Fawwaz Ulaby

In a career marked by cutting-edge innovations and discoveries, Fawwaz Ulaby (BS '64) has changed how we view the world. His pioneering research in the area of radar remote sensing has been foundational, informing theory and practice. An inspirational teacher and mentor, he is a firm believer in the power of education to transform and transcend.

Born in Damascus, Syria, Ulaby grew up in Lebanon and Saudi Arabia. After studying physics at AUB, he went to the University of Texas at Austin where he earned a PhD in electrical engineering (1968).  Ulaby began his academic career at the University of Kansas and then moved to the University of Michigan in Ann Arbor, where he has worked for over 30 years. In 2008-09, Ulaby served as founding provost and executive vice president for academic affairs at the King Abdallah University of Science and Technology (KAUST) in Saudi Arabia, before returning to the University of Michigan.

His groundbreaking contributions to the development of high-resolution satellite radar sensors have a wide range of applications, such as measuring soil moisture for agricultural use, tracking wind speeds over the ocean for shipping navigation, as well as monitoring sea ice distribution and the world's forest canopy cover to help model and predict future trends in climate change.

Ulaby has directed many interdisciplinary projects for NASA, particularly in relation to radar mapping of the Earth. In the early 1970s, Ulaby helped design the first radar to fly on a satellite for Skylab, the first US space station. He also served as founding director of the NASA-funded Center for Space Terahertz Technology at the University of Michigan. In 2000, Ulaby received the William Pecora Award from NASA and the Department of the Interior for shaping the direction of the space program in microwave remote sensing.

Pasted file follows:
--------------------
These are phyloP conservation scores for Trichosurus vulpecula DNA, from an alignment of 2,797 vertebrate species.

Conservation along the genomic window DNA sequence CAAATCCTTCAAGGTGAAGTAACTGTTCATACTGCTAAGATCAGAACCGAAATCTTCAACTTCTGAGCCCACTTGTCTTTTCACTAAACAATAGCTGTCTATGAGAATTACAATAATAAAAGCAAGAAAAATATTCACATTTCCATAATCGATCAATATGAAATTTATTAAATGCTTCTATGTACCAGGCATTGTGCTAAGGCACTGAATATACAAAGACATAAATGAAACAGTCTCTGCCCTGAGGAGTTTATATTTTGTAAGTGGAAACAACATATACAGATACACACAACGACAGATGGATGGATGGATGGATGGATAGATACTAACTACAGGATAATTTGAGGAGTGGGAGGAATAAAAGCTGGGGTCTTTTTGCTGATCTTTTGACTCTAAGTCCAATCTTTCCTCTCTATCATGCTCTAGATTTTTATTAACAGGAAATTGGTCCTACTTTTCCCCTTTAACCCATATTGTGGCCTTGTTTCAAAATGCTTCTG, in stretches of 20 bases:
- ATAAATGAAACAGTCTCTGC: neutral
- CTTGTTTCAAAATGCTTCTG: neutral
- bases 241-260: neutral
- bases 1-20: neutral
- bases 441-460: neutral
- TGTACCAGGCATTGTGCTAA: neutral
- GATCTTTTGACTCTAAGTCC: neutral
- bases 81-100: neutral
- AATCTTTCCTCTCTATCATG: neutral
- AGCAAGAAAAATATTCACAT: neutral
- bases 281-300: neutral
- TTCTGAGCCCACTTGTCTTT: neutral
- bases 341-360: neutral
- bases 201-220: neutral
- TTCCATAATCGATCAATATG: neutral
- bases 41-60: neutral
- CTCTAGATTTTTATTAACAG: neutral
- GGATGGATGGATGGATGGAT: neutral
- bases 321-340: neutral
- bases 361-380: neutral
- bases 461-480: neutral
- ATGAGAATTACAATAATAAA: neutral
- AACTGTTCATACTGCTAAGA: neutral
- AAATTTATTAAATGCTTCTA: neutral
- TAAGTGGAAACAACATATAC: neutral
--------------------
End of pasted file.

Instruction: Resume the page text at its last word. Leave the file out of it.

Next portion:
At the University of Michigan, Ulaby is currently the Emmett Leith Distinguished University Professor of Electrical Engineering and Computer Science and previously served as vice president for research (1999-2005), in charge of a research budget of nearly $1 billion. In 2014, he was named Henry Russel Lecturer, which is the university's highest honor for a senior faculty member.

He has received a plethora of teaching awards, including being named Professor of the Year for Electrical and Computer Engineering in 2013 by the Eta Kappa Nu honor society. A prolific researcher, he is the author of 16 books and over 700 journal articles and book chapters. His textbooks are used in hundreds of universities around the world and he has campaigned to make engineering textbooks more affordable to low income students.

In 1995, Ulaby was elected to the National Academy of Engineering, one of the highest professional honors for engineers. He is a life fellow of the Institute of Electrical and Electronics Engineers (IEEE) and received the prestigious Thomas Edison Medal (2006), the IEEE Education Medal (2010), and the Millennium Medal for Outstanding Achievements and Contributions (2000). He was awarded the Kuwait Prize for Applied Science (1987), the Arab Thought Foundation Award (2008), and the Distinguished Alumnus Award from AUB's Maroun Semaan Faculty of Engineering and Architecture (2006).

Proud of his heritage, Ulaby is chairman of the advisory board of the Arab American National Museum in Dearborn, Michigan and was named Arab American of the Year in 2014 by the Arab Community Center for Economic and Social Services (ACCESS). He and his wife Jean Cunningham support many causes in the US and Middle East, including the Fawwaz Ulaby Endowed Scholarship at AUB.

Ulaby says of his undergraduate education at AUB: “It opened my eyes to so many fields—from philosophy to physics—and that's what enabled me to succeed later on in life." ​